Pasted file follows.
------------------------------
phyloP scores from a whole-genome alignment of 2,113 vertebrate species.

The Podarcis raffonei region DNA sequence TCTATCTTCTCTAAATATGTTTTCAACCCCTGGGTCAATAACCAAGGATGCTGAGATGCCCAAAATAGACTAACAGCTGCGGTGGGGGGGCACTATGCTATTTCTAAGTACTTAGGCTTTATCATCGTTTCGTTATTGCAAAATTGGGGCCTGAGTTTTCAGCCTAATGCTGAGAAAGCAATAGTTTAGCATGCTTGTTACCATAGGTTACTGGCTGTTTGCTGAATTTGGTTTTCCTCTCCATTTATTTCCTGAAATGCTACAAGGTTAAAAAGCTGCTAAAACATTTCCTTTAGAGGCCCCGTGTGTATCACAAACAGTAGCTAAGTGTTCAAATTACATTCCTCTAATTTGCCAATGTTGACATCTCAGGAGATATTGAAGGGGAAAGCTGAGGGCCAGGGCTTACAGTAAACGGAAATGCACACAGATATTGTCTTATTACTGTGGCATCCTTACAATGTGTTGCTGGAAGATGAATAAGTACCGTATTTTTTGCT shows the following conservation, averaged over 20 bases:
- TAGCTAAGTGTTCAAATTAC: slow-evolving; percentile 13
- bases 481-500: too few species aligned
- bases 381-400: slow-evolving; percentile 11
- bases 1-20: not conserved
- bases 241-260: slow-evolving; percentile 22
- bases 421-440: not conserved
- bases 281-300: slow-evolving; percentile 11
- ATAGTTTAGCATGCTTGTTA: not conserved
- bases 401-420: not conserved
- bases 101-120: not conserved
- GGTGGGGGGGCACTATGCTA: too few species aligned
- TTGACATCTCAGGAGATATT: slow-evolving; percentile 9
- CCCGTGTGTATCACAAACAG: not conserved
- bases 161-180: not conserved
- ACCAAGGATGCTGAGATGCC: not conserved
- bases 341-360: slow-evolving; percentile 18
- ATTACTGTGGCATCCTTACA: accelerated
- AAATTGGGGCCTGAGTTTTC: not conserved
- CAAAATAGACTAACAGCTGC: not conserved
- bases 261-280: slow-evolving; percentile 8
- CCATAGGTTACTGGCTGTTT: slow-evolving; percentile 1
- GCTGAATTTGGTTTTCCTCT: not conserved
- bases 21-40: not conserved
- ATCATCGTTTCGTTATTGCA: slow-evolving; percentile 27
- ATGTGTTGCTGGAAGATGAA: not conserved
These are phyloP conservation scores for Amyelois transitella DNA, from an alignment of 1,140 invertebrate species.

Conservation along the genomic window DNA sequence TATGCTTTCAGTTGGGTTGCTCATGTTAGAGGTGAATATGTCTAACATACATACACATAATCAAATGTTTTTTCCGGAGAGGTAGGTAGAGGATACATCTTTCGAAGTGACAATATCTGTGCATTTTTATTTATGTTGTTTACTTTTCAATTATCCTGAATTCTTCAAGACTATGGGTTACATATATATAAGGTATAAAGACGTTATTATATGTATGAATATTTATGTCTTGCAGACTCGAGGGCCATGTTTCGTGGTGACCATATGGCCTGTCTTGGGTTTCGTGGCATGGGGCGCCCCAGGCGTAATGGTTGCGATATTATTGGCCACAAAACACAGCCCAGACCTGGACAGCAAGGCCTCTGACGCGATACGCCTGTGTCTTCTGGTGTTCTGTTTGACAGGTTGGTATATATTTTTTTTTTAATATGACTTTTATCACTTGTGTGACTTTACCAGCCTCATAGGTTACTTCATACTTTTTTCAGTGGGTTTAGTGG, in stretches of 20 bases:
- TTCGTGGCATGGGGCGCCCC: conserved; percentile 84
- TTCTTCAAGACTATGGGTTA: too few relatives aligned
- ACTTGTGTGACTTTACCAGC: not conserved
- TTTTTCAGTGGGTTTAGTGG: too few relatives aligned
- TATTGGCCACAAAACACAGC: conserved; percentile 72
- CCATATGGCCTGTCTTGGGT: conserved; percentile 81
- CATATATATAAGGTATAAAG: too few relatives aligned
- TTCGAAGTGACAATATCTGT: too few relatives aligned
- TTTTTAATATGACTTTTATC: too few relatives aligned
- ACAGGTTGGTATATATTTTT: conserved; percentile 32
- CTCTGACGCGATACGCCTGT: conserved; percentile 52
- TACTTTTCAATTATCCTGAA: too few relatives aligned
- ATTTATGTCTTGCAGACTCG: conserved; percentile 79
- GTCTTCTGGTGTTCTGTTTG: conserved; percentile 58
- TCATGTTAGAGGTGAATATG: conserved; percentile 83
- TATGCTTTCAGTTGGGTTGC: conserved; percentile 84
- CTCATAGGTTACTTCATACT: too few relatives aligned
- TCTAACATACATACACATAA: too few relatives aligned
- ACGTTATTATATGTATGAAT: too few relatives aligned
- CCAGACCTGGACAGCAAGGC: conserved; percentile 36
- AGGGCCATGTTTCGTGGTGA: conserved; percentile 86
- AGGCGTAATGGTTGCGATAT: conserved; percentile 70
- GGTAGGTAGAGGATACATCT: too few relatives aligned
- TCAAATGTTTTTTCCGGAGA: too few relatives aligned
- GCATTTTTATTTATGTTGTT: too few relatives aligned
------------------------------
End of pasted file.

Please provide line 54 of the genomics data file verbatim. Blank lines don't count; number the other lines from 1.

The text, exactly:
- GCATTTTTATTTATGTTGTT: too few relatives aligned